Recording Snakes

Reptiles under the mic – part 1

Relying on your ears alone often means that you are missing some amazing sounds and experiences from the natural world. This all changes when incorporating a set of headphones and a recording device. Some years ago we were given the unique opportunity to go behind the scenes to record vocalisations of a range of reptiles at the amazing Hoedspruit Reptile Centre close to our home.

Snakes have no external ears but can communicate by means of pheromones that may be deposited in the area that they live or hunt in. These scent particles are picked up with the flickering tongue and placed in the Jacobsen’s organ in the roof of the mouth for analysis. In this manner snakes can communicate their gender, age and reproductive status with other snakes in the surrounding area.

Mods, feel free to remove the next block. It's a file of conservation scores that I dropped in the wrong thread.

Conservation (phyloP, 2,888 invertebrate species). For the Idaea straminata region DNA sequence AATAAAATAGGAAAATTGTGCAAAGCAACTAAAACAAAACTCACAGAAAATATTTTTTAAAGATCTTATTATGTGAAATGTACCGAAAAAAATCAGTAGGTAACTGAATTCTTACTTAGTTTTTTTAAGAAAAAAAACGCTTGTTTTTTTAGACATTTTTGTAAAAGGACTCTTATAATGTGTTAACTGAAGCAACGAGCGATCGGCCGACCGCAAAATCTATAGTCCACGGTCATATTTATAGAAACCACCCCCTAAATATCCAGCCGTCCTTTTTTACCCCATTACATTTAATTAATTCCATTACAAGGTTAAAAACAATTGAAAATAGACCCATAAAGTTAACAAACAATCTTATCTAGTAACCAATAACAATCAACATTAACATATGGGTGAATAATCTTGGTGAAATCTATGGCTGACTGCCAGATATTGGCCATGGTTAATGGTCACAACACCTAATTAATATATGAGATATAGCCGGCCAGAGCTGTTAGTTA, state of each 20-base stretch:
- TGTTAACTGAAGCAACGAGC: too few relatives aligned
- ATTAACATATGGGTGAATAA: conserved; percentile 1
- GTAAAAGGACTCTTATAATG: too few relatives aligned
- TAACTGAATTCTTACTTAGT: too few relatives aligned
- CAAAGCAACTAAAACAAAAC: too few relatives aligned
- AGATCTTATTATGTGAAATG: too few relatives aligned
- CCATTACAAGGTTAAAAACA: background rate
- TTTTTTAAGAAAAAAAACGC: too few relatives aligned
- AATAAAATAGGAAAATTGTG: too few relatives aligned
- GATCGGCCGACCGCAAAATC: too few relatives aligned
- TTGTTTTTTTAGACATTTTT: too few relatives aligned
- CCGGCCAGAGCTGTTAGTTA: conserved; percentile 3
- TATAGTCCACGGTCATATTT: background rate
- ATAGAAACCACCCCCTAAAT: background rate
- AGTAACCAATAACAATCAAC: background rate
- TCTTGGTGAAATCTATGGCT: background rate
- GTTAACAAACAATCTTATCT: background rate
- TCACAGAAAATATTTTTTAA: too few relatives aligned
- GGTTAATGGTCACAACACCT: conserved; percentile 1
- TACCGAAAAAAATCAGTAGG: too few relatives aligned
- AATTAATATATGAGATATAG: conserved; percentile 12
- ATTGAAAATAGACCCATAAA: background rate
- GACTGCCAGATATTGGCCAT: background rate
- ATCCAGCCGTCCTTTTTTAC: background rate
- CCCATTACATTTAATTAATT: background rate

Snakes “communicate” with humans, and other potential threats, by making hissing or other noises such as a rattlesnake’s rattle, and in many cases make themselves appear larger than they really are. Cobras, mambas and some other species are able to spread the ribs in the neck to form a hood and many harmless snakes make a great show of hissing, coiling and uncoiling and striking in an attempt to intimidate a predator or person.

Snouted Cobra Sonogram

The Snouted Corba (Naja annulifera) is a large robust snake, with adults being 1.5 – 2 metres in length. If disturbed or cornered they react by rising up and spreading a hood. This defensive display usually begins with several warning hisses followed by the actual strike (the actual strike as can be heard in the sound clip).

On the other hand, the Puff Adder (Bitis arietans) is a thick-set, somewhat sluggish snake. When disturbed it coils into S-shape with the head raised and usually warns by giving a deep, loud hiss before lunging forward to strike.

Puff Adder Sonogram

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